Humans are by nature beings of repetitious activity. We learn to win through various tried-and-true processes. Formulas regarding change and proven to yield positive results become instinctive nature while those viewed as faulty practices have fallen to the wayside.
But what happens when we experience a shift in the status quo? From an organizational standpoint, change can be necessary to encourage momentum or facilitate progress. This concept is especially true in healthcare where there is constant pressure for organizations to match the demands of an ever-changing market landscape. How employees react to this shift can set a precedent for organizational outcomes and procedures further down the line.
Organizational leaders tend to focus most on the strategy of change, ignoring the personal tactical changes often impacting their plan significantly. To truly make a lasting impression, the best approach is to change the minds of those involved in the day-to-day processes and the first step for leaders is to change their own attitudes and approach.
Tony Schwartz, CEO and founder of The Energy Project, states in the article Leaders Focus Too Much on Changing Policies, and Not Enough on Changing Minds, “Over time we tend to develop confirmation bias, forever seeking evidence that reinforces what we already believe, and downplaying or dismissing what doesn’t.”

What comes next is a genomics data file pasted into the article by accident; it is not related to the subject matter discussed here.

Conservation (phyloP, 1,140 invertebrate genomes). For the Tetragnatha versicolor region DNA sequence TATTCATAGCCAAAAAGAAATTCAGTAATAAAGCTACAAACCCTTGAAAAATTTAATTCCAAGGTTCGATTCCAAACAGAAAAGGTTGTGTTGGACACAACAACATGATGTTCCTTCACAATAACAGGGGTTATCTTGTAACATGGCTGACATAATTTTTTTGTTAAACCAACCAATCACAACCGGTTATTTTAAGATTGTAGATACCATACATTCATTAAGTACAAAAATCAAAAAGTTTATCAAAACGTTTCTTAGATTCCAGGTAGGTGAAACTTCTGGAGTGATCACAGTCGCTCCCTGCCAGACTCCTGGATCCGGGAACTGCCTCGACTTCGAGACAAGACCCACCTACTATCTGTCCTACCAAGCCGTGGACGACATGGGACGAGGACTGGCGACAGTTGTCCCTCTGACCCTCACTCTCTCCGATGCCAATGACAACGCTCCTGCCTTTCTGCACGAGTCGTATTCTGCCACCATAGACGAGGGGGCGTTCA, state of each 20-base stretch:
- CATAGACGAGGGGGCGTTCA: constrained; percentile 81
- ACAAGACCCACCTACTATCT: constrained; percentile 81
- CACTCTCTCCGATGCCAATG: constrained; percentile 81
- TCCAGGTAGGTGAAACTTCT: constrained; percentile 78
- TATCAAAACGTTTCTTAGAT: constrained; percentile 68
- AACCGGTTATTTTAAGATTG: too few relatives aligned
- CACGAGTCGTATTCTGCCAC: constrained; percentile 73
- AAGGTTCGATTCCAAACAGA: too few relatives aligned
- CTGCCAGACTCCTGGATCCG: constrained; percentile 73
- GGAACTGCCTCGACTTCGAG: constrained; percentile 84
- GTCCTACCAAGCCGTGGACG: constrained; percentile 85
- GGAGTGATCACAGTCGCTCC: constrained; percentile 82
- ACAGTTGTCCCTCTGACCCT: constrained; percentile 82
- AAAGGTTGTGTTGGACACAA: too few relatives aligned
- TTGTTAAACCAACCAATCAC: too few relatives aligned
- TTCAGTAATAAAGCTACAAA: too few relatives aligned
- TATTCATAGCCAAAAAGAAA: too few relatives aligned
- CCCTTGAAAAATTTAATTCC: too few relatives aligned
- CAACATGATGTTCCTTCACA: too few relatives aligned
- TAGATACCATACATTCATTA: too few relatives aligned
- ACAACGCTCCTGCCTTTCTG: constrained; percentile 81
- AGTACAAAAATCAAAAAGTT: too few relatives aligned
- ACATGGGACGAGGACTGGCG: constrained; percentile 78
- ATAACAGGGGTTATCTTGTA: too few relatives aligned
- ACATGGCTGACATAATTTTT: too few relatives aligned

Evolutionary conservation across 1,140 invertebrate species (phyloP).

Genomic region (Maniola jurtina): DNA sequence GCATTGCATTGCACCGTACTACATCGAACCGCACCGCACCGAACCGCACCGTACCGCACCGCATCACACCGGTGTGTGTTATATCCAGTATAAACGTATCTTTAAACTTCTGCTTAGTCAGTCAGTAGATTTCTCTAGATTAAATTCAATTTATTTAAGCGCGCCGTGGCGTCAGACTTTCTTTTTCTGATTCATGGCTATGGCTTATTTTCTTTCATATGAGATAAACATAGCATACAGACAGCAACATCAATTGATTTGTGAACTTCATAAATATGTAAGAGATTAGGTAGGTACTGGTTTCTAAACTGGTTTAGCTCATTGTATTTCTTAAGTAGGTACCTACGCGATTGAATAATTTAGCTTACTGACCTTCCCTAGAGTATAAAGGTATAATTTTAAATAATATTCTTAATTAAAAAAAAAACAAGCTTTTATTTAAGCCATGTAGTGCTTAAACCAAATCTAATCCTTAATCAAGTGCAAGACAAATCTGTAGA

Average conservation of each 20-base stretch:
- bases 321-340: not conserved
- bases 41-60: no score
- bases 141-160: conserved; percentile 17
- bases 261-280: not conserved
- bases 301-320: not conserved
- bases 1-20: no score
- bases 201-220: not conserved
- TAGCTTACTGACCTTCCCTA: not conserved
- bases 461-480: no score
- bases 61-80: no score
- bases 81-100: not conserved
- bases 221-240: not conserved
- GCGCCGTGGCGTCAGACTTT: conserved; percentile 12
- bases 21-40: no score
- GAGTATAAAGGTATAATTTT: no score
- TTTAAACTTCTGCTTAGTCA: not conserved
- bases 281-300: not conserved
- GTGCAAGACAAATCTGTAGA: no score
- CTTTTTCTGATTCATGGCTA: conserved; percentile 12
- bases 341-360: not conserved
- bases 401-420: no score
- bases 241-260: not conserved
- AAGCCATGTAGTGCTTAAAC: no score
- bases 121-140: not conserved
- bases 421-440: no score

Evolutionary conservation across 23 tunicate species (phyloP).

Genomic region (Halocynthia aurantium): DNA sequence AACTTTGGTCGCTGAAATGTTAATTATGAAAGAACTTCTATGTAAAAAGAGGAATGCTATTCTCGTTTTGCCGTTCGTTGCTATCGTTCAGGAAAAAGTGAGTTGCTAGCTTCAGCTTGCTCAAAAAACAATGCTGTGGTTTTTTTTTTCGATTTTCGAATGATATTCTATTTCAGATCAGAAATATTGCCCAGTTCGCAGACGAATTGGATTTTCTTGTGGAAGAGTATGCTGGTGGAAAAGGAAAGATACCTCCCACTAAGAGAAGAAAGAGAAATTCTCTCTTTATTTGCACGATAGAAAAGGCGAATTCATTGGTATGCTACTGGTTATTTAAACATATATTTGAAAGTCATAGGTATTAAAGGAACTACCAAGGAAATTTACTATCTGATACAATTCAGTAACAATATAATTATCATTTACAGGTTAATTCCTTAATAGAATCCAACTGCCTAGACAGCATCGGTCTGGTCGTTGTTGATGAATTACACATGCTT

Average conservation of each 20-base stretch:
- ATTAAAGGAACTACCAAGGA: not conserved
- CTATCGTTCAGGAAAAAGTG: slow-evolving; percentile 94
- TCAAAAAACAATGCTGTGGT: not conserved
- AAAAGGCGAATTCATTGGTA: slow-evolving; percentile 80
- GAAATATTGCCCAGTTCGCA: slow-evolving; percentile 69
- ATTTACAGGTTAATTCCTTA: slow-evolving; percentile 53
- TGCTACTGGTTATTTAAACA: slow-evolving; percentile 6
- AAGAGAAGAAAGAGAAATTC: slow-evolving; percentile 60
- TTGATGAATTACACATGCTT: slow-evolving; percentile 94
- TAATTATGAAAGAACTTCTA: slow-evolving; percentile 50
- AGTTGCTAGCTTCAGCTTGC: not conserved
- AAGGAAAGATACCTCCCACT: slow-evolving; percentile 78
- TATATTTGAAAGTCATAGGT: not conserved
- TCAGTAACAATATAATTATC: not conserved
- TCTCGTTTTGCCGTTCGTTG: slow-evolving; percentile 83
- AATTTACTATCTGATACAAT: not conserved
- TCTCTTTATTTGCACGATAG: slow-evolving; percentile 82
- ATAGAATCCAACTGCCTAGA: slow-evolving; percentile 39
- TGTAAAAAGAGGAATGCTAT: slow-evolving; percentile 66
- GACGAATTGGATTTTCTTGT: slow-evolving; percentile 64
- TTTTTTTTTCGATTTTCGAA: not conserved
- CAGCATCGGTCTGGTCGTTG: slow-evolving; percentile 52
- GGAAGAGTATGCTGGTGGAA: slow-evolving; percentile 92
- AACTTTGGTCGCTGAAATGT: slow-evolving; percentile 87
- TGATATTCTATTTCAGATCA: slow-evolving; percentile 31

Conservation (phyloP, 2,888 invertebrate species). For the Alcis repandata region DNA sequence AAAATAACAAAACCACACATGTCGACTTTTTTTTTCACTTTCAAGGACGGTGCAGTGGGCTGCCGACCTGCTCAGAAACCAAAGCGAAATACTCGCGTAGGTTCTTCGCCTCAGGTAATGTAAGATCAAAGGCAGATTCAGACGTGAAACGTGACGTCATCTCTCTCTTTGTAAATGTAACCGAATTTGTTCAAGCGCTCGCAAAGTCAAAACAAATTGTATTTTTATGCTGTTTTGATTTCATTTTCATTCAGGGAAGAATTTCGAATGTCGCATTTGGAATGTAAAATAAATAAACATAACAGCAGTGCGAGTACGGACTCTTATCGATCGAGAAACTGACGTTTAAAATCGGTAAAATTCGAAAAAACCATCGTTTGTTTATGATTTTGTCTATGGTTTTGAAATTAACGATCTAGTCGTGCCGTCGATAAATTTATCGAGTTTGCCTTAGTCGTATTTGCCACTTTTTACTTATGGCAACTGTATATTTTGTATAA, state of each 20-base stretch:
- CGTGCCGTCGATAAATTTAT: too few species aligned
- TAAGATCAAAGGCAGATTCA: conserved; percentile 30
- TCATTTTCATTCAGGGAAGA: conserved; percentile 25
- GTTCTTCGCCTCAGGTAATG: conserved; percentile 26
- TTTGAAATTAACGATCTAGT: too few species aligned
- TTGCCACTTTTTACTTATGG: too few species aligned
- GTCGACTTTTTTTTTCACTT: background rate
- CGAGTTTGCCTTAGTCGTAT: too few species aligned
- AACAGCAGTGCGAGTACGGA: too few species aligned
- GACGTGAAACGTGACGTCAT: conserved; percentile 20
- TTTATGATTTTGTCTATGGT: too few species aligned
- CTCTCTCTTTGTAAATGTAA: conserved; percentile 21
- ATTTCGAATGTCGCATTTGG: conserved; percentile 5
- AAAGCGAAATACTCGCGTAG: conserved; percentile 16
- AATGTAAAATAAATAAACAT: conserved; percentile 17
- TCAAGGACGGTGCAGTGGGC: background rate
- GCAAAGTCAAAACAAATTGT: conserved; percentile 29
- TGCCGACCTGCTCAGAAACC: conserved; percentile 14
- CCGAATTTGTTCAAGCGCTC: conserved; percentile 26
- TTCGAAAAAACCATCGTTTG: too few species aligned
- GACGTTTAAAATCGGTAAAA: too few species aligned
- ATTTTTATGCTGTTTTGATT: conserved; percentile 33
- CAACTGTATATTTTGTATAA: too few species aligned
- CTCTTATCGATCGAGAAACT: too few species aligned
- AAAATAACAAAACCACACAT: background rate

This statement indicates the highest probability of organizational change comes from within the individual. Effectively maintaining a positive shift in the proper direction often begins with senior leaders turning their attention inward and reflecting upon what truly motivates their team members.
Positive transformation is never a given in any situation. Stepping out of one’s comfort zone allows room for growth and clarity in situations otherwise deemed intolerable. Asking yourself this set of questions acts as a guideline to improving perspective in an undesirable situation:
- “What am I not seeing?”
- “What else is true?”
- “What is my responsibility in this situation?”
- “How is my behavior being influenced by my fears?”
These guiding questions will give you new clarity to address the challenges you and those you are leading face, as you work through the planned change.
Strategy has been and will always be a crucial component of change management in healthcare organizations. However, leaders who couple strategy with encouraging their team members’ individual reflection produces the best results and honors the person as well as the process.
Read the full article Leaders Focus Too Much on Changing Policies and Not Enough on Changing Minds for more.
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